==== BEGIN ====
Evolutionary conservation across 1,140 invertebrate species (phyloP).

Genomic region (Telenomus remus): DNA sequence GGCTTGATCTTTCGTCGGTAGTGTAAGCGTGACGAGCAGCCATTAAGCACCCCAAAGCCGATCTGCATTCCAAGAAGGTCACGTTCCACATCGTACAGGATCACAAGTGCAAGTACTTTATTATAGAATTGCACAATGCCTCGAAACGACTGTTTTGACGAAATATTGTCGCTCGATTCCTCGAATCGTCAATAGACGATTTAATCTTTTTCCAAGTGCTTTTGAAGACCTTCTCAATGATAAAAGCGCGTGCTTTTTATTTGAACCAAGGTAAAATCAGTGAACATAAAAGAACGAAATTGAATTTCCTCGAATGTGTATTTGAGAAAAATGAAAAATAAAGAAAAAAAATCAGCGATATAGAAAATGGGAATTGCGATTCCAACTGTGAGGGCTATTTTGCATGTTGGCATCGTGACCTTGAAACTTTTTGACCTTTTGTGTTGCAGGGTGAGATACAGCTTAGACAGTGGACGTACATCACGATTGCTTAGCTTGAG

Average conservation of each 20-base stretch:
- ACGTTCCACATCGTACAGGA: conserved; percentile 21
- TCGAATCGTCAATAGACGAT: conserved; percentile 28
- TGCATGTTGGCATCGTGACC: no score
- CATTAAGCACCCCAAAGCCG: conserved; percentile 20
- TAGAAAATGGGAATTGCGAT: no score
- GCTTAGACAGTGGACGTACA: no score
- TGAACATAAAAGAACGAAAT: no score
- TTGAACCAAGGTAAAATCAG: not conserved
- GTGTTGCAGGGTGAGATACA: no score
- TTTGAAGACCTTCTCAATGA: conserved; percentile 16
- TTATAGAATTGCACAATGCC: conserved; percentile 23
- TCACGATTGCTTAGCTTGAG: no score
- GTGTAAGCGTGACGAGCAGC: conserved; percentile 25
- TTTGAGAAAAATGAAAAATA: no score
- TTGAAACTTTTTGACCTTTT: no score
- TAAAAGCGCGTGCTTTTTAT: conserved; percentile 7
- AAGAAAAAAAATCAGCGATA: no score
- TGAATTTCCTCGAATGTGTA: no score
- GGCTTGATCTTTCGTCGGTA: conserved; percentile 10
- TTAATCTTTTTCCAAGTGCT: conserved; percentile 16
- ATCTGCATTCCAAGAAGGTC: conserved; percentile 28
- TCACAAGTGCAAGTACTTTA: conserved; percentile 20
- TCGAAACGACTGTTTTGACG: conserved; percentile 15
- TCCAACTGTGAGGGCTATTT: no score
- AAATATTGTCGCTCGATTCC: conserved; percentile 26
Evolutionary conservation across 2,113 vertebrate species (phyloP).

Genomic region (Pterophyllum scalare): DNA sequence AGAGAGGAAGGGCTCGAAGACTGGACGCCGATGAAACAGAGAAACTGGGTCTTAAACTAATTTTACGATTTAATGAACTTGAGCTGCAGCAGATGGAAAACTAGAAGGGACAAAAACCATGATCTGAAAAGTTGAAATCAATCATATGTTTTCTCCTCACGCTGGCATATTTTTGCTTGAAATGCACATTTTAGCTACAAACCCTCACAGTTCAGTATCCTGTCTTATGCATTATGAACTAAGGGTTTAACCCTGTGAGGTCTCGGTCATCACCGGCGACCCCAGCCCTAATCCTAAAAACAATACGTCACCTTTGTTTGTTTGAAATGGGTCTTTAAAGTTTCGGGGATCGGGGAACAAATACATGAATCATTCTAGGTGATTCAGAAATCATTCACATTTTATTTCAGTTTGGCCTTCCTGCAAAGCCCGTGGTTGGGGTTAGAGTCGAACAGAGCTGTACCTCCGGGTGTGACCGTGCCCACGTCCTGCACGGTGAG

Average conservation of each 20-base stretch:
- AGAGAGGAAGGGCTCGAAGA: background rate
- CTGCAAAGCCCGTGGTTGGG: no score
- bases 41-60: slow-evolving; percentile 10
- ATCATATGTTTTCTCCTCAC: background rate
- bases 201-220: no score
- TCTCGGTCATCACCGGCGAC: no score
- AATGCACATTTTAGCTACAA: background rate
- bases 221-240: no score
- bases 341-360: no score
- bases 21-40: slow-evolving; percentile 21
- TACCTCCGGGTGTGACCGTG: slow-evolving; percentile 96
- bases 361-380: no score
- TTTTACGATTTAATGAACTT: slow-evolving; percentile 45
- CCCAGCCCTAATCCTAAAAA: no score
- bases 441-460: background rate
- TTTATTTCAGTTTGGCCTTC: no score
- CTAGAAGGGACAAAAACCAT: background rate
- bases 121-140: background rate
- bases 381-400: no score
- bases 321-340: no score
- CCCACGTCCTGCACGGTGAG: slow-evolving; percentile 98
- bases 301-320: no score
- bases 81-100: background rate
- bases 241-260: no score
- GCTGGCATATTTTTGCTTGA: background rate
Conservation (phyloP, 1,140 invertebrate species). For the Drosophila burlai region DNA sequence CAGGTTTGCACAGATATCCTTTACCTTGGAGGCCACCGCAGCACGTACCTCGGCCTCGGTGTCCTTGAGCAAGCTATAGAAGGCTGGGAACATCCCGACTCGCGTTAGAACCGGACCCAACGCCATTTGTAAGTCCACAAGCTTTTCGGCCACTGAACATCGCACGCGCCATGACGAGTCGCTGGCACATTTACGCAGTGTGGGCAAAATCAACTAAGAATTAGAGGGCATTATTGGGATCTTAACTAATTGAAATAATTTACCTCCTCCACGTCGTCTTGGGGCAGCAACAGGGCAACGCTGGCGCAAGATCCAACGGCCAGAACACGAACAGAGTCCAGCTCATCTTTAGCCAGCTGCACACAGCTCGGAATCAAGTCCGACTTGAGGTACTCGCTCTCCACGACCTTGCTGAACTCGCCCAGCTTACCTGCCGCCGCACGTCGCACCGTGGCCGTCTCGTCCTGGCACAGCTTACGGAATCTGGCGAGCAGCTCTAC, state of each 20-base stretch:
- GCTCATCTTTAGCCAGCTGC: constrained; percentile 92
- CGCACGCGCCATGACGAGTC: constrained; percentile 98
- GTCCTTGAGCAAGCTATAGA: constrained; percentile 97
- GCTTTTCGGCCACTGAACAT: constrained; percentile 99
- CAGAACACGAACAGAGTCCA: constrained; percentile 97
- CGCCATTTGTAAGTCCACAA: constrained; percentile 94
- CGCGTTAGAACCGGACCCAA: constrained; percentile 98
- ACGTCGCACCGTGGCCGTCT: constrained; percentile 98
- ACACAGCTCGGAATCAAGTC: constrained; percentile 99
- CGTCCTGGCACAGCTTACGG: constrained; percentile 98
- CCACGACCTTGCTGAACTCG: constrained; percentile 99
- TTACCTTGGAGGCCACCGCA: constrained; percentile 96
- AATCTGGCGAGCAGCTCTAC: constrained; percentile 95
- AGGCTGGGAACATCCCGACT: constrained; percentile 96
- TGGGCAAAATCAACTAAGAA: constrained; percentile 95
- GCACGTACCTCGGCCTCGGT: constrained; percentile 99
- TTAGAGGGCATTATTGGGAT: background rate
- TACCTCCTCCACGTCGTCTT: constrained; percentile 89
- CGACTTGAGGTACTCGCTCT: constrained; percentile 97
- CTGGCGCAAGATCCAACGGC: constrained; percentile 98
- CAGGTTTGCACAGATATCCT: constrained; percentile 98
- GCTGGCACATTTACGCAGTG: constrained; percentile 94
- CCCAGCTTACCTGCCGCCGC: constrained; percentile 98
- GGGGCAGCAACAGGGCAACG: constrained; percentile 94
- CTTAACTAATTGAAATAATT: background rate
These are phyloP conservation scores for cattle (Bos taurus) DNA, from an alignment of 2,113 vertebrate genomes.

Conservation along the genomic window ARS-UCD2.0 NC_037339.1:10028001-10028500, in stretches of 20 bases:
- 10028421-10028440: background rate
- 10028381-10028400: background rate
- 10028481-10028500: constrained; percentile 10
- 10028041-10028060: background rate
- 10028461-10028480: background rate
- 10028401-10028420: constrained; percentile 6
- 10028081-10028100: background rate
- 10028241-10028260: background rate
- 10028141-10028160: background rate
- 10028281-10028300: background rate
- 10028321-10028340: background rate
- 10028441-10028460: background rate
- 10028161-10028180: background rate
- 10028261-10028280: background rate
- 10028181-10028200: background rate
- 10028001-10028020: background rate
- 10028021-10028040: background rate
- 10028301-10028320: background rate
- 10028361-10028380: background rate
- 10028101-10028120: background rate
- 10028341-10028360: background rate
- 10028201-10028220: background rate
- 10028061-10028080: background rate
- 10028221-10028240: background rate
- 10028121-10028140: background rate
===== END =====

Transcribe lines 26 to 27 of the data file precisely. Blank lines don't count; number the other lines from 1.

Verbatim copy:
- TCGAAACGACTGTTTTGACG: conserved; percentile 15
- TCCAACTGTGAGGGCTATTT: no score